Lecture 5: Council of Chalcedon

Christology  •  Sermon  •  Submitted
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In our study of the doctrine of the person of Christ, we’ve come to the Council of Chalcedon which in 451 promulgated a statement aimed at settling the controversy between the Alexandrian and the Antiochean schools of Christology. I want to review with you again this statement before making some comments on it and proceeding.
Here is what the Council declared:
We. . . confess one and the same Son, our Lord Jesus Christ, the same perfect in Godhead and also perfect in manhood, truly God and truly man, of a reasonable soul and body; consubstantial [homoousios] with the Father according to the Godhead, and consubstantial [homoousios] with us according to the manhood, like us in all things except sin; begotten before all ages of the Father according to the Godhead, and in these latter days, for us and for our salvation, born of the Virgin Mary, the Mother of God [theotokos], according to the manhood, one and the same Christ, Son, Lord, Only-Begotten, to be acknowledged in two natures without confusion, without change, without division, without separation, the difference of the natures being by no means taken away because of the union, but rather the property of each nature being preserved, and concurring in one Person [prosopon] and one Subsistence [hypostasis], not divided or separated into two Persons, but one and the same Son and only-begotten God, Word, Lord Jesus Christ. . . .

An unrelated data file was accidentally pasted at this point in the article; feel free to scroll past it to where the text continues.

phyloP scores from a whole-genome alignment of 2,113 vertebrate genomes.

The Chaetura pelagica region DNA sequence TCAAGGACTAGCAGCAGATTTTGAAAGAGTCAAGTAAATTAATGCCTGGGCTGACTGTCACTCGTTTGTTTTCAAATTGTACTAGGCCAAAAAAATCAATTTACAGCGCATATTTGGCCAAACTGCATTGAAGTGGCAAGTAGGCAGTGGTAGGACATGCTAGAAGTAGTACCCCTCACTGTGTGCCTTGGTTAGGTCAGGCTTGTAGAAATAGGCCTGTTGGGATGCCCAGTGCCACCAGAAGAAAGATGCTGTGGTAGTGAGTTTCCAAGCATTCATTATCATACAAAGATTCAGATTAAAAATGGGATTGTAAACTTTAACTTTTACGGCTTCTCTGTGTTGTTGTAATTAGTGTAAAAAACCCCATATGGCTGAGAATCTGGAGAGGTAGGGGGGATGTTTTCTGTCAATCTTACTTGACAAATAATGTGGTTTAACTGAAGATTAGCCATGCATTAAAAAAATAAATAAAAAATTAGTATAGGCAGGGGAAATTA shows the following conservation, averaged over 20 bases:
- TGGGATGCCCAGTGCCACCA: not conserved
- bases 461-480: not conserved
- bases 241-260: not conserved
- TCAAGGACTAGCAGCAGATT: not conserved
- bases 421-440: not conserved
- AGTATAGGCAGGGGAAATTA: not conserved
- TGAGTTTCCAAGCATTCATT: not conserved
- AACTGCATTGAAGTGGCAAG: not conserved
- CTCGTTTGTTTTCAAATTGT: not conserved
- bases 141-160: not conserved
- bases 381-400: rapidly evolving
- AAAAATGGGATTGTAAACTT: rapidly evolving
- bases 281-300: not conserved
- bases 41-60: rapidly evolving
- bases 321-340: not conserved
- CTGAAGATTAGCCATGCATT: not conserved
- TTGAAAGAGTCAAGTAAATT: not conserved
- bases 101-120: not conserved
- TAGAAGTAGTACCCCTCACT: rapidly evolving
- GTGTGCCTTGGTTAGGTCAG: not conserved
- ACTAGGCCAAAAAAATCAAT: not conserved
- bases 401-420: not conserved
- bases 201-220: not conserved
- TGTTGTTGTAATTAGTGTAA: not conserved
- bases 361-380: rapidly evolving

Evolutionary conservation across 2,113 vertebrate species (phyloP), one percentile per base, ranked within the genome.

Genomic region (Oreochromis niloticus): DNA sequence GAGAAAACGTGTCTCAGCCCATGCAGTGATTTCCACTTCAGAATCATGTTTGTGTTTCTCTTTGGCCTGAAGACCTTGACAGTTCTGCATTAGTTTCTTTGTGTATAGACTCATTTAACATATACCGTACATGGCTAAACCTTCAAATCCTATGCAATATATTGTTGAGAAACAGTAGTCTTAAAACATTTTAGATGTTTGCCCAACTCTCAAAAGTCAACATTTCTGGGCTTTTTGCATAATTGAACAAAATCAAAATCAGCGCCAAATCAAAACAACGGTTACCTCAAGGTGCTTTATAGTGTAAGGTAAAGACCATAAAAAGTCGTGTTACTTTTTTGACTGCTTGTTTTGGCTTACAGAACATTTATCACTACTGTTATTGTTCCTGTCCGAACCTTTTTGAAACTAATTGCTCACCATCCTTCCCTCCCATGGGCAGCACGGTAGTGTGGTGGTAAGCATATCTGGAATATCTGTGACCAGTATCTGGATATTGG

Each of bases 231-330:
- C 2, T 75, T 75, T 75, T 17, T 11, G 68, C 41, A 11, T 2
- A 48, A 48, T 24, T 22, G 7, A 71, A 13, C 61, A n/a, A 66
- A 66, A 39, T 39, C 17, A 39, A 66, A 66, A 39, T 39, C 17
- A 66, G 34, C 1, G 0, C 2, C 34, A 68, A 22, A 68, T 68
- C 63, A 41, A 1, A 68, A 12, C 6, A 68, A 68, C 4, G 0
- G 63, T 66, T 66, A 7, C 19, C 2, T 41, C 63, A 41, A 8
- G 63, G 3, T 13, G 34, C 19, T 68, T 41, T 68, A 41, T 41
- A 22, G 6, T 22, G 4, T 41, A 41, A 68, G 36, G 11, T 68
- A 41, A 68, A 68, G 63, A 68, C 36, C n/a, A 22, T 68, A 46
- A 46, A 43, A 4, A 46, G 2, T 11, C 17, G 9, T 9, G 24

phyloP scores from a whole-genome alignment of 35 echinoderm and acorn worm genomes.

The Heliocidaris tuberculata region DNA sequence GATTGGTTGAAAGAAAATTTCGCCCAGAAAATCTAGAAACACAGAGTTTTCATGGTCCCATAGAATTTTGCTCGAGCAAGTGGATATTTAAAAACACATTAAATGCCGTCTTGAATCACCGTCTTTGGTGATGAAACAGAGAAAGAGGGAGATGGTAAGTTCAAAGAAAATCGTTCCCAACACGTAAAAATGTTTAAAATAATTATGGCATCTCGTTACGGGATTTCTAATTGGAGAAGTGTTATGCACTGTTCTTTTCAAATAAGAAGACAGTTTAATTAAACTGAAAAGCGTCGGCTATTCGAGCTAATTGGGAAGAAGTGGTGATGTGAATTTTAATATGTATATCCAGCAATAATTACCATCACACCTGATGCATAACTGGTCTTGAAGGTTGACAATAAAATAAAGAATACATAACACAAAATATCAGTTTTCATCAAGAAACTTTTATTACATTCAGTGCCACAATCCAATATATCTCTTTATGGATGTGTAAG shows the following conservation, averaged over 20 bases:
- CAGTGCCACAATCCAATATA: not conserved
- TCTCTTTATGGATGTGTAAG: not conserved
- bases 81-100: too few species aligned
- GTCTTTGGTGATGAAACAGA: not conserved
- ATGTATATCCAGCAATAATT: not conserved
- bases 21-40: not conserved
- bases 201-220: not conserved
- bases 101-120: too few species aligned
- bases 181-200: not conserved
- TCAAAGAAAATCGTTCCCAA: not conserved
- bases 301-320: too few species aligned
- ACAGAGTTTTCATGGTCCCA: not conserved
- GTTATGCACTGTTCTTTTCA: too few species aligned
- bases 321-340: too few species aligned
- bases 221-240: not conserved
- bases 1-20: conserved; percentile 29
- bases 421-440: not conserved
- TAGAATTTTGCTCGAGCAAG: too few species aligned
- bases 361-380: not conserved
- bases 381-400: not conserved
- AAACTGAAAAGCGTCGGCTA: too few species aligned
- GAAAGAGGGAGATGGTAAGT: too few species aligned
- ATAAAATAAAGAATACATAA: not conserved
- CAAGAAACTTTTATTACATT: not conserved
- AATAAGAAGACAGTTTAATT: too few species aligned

The Chalcedonian settlement is a ringing endorsement of Dyophysite (or two-natures) Christology.
Christ is declared here to exist in two natures whose distinction remains even after their union in Christ in the incarnation.
Moreover, Apollinarianism is implicitly rejected in the statement that Christ is not only perfect in his deity and is truly God but is also perfect in his humanity and is truly man, having both a rational soul and body.